|Eximbank has lost a great deal of trust from customers and shareholders, as some demand the board to step down |
After a throng of scandals that damaged its reputation, Eximbank is trying its best to clean up and revive its business. The bank used to be one of the top lenders in Vietnam prior to 2012, and its New Eximbank project promises to regain the bank position within the next three years.
Bui Quang Tin from the Ho Chi Minh City Banking University commented that Eximbank used to be a leading commercial lender with a well-established track record. The expert hoped to see new board members using their expertise and skills to revive the bank.
Analysts from Ho Chi Minh Securities also believe that recent embezzlement scandals may not affect Eximbank’s immediate profits, as court procedures tend to last for a few years. The analysts maintained a positive outlook for the bank, stating that its business activities have shown signs of improvement.
In their report, analysts forecast Eximbank’s share prices to reach VND18,800 ($0.82) this year, trading at 16.9 times its expected earnings. As of last Friday, Eximbank’s shares stood at VND15,000 ($0.65) per share.
The road to recovery, however, can be a long one. At last week’s annual general shareholders' meeting, the shareholders of Eximbank expressed their disappointment at the bank’s recent crises.
According to the investors, the troubled bank has tainted its long-standing reputation by allowing dishonest staff members to steal depositors’ money over a prolonged time period. In particular, Chu Thi Binh lost VND245 billion ($10.8 million) of her savings in two years, and six customers in the central province of Nghe An saw VND50 billion ($2.2 million) of their deposits evaporate. Another customer recently accused the bank of stealing three taels of gold.
“How can you ask shareholders now to pay for your serious oversights?” a furious shareholder asked the board. Another investor wanted the board members to resign and take full legal responsibility for the cases.
Shareholders are also unhappy about Eximbank’s slow response. A day before the meeting took place, Binh had sent another complaint letter, demanding to get her money back immediately. However, it seems that her long wait will continue, as Eximbank representatives stood their ground that the bank must receive court orders before issuing her full compensation.
The depositors in Nghe An who lost $2.2 million were also upset that Eximbank postponed a court meeting with them last Wednesday to focus on its annual meeting on Thursday. According to the depositors, this delay goes against Eximbank’s promise to stand with customers.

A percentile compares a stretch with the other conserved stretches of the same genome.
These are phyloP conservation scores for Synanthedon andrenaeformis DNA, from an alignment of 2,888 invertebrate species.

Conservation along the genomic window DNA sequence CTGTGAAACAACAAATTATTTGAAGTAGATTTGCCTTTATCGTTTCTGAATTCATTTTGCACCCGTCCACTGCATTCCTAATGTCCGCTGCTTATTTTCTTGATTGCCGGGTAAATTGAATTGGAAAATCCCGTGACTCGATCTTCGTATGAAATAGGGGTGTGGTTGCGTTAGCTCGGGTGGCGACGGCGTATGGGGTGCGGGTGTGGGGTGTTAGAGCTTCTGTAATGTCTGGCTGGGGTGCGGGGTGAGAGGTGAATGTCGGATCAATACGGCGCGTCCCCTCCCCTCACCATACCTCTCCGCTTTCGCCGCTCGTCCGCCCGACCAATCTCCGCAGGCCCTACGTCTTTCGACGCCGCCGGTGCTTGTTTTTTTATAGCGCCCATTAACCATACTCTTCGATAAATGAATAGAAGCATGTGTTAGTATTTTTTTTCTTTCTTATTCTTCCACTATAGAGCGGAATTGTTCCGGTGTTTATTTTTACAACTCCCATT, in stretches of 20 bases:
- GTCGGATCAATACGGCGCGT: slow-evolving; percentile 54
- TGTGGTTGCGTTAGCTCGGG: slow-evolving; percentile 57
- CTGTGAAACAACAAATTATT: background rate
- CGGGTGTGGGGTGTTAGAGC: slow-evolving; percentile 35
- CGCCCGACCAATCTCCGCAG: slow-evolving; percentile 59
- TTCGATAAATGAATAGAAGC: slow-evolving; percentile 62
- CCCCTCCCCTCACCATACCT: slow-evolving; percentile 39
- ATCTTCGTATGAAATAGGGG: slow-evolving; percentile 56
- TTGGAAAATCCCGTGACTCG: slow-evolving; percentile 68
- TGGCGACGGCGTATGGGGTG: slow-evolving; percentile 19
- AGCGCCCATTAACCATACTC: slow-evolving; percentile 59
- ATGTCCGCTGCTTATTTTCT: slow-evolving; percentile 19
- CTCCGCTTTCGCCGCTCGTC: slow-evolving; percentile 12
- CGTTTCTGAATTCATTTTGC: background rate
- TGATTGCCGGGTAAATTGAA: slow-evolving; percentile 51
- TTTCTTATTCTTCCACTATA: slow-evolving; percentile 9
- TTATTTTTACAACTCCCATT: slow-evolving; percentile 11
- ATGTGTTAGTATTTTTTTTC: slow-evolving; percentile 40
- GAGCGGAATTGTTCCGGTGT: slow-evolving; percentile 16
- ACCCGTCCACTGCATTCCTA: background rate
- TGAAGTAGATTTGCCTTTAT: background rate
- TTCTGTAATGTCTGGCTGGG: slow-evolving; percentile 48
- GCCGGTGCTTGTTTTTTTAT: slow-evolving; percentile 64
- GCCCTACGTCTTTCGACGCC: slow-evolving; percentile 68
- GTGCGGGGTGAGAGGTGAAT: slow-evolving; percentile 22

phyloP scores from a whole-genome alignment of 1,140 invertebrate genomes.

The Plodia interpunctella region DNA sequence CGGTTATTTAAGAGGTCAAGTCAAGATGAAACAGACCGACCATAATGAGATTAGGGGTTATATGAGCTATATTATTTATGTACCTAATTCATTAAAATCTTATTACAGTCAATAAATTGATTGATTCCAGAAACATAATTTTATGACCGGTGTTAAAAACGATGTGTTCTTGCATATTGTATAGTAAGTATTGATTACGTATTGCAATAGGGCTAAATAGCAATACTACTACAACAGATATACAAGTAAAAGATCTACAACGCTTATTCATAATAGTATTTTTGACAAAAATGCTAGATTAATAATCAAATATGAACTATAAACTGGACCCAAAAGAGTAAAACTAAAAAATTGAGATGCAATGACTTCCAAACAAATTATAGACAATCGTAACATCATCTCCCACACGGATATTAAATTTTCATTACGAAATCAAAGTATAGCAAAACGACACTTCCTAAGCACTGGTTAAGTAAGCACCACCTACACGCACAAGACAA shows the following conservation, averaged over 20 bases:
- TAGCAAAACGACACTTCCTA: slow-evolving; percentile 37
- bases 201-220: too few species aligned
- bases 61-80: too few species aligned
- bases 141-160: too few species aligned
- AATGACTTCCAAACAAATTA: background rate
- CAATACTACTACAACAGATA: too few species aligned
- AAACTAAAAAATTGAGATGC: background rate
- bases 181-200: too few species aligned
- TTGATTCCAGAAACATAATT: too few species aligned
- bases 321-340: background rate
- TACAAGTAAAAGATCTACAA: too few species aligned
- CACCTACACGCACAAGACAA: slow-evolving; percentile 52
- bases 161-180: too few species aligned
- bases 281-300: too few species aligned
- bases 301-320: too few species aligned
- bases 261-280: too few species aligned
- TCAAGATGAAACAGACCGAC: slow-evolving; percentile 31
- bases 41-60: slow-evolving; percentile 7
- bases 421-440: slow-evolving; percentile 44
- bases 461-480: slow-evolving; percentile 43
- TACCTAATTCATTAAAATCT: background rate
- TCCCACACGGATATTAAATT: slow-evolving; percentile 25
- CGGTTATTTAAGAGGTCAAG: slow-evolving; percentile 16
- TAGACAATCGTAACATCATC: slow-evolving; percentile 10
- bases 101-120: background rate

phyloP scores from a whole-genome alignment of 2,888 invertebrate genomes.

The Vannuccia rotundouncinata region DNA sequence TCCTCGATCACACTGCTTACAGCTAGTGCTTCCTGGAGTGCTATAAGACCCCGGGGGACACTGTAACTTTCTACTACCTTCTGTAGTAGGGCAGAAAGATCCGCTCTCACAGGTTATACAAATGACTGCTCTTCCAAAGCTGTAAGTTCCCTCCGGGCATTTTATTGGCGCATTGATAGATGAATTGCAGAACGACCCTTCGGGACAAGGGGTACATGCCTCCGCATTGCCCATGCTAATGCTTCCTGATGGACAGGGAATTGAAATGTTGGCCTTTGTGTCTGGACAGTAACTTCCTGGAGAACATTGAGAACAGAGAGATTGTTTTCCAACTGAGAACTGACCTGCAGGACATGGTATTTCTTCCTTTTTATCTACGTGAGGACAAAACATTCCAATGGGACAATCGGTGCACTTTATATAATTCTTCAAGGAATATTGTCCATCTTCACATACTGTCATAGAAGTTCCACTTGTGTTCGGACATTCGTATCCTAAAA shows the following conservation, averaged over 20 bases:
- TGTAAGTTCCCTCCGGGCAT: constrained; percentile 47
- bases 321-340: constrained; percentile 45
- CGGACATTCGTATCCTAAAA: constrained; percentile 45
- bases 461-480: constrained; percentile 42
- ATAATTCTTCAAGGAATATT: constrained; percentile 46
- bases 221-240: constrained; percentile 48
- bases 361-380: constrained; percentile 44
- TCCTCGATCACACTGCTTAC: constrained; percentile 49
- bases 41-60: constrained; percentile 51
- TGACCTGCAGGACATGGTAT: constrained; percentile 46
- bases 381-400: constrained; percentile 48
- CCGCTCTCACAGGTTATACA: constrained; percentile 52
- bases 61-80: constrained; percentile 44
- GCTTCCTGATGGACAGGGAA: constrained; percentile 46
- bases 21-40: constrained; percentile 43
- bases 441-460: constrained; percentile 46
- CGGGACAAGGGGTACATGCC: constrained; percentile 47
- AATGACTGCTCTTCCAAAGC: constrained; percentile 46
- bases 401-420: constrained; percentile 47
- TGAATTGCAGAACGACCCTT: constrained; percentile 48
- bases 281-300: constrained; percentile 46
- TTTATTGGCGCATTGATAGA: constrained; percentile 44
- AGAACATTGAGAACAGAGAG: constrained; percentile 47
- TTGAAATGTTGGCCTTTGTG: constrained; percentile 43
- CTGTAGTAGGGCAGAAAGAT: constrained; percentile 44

In response to shareholders’ anger, CEO Le Van Quyet reiterated that the bank is working closely with regulators to protect customers’ rights. Five employees related to the Chu Thi Binh case as well as 16 officers in the Nghe An case have been arrested.
Quyet stressed that Eximbank detected the wrongdoings at the early stages and immediately notified customers. “In response to these scandals, we have revamped our security system, reinstated the fingerprint identification step, and started rotating branch leaders to prevent future misdeeds,” said Quyet.
Last week’s meeting at Eximbank was also shrouded in drama related to its board members. Specifically, four investors fought for one seat on the 11-person board, but three nominees dropped out of the race just one day before the meeting. The only remaining candidate—former CEO of Nam A Bank Luong Thi Cam Tu—was added to Eximbank’s current board, with approval from the State Bank of Vietnam (SBV).
In 2016, two other senior executives of Nam A Bank also joined the bid to lead Eximbank, fuelling speculations that the two lenders might merge. However, these two bankers later withdrew. At the time, there were also rumours that state-owned Vietcombank, which holds 8 per cent of Eximbank’s shares, might sell off its entire stake to Nam A Bank. So far, there has been no confirmation from elated parties.
At last week’s meeting, Eximbank also gave updates on its divestment from commercial lender Sacombank, as it was instructed by SBV to reduce cross-holdings in the banking sector. Throughout 2017, Eximbank sold its 8.76 per-cent stake at Sacombank, cutting all ties with the latter after six years.
In 2016, Eximbank unsuccessfully attempted to hold its annual general shareholders’ meeting three times due to conflicts and even physical violence between its shareholders over falling profits, rising bad debts, and low standards of corporate governance.
This was unprecedented in Vietnam’s banking history.
This year, Eximbank plans to earn VND1.6 trillion ($69.6 million) in pre-tax profit, up 57 per cent against 2017. Credit is expected to grow by 12 per cent.